Okra, (hibiscus esculentes), is a native African plant that is now known in the United States in Southern cuisine. It became a staple to the African American slaves.
The word okra came from the Twai Language in West Africa of nkruma; and from the Buntu Language in South and Central Africa of gumbo.
The Okra is botanically a fruit, bearing many small white seeds inside. The fruit ranges in size up to a few inches long. It has tapered body, with slight ridges running around the pod. On the stem end, it looks like a little cap. The skin is a deep green, (though there are several red tinted varieties), and covered in a slight fuzz. The seeds inside are small are pearly white. They are attached to the flesh. Inside the flesh, there is a slick gummy substance, which gives okra a natural thickening ability. The plant is covered with stingers. It produces yellow, hibiscus like blooms. The flowers are also edible.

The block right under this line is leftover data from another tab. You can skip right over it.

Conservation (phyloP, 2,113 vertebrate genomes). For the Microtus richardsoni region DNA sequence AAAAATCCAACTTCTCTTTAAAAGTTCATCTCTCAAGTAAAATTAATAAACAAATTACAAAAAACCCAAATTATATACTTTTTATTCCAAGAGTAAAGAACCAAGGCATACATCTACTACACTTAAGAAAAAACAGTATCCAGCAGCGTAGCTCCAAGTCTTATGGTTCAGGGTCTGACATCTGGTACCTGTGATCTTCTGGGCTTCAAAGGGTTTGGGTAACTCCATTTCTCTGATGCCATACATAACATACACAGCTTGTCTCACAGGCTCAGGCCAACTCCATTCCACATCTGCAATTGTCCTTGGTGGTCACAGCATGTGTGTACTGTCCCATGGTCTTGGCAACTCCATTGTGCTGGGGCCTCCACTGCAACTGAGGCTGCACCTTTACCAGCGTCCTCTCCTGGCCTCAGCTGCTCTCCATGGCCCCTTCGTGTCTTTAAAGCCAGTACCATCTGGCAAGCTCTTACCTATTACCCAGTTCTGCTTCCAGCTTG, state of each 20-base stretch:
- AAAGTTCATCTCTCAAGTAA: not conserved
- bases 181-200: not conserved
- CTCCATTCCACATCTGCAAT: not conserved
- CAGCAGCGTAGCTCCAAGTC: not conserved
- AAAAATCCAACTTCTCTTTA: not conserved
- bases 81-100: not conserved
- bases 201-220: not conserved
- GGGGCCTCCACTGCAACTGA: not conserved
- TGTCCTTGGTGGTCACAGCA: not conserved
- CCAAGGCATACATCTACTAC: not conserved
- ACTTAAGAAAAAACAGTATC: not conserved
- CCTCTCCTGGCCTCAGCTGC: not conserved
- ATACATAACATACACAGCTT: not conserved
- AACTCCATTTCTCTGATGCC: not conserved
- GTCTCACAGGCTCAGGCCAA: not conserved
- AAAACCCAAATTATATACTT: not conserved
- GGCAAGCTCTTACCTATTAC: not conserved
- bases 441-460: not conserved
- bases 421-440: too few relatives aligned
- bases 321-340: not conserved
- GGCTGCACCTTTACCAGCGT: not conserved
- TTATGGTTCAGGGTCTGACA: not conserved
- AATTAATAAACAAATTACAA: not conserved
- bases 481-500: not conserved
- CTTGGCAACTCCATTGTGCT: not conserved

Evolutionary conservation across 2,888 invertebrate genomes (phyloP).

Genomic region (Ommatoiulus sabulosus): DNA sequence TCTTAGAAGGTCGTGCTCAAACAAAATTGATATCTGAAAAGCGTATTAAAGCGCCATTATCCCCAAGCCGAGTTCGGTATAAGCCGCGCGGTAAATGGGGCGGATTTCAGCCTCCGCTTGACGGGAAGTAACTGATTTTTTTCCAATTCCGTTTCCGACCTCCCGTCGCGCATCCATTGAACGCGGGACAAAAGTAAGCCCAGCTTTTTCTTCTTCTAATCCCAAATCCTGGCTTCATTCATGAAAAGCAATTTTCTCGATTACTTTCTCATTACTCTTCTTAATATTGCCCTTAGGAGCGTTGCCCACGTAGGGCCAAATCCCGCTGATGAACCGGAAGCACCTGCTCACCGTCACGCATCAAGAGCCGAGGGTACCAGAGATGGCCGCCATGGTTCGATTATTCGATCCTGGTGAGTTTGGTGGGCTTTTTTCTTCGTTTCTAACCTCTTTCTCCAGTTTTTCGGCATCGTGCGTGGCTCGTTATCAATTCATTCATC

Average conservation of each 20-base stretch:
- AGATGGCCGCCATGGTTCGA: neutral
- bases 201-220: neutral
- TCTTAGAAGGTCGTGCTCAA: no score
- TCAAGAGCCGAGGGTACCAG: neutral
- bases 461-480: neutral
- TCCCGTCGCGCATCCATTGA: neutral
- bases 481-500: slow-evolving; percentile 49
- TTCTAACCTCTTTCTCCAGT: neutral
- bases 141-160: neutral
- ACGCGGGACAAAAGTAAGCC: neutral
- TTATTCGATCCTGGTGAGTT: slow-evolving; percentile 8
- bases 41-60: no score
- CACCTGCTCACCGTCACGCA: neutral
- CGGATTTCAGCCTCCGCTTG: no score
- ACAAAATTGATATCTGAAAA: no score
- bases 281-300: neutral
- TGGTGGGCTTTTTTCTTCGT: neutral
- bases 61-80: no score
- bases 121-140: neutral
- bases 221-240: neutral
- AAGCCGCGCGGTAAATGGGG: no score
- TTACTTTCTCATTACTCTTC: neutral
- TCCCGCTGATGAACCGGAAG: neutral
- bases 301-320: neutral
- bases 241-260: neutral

Okra grows in hot weather climates. It is related to cotton. Choose smaller pods, if possible. The larger the pod, the more the tendency to become leathery. The okra plant is natu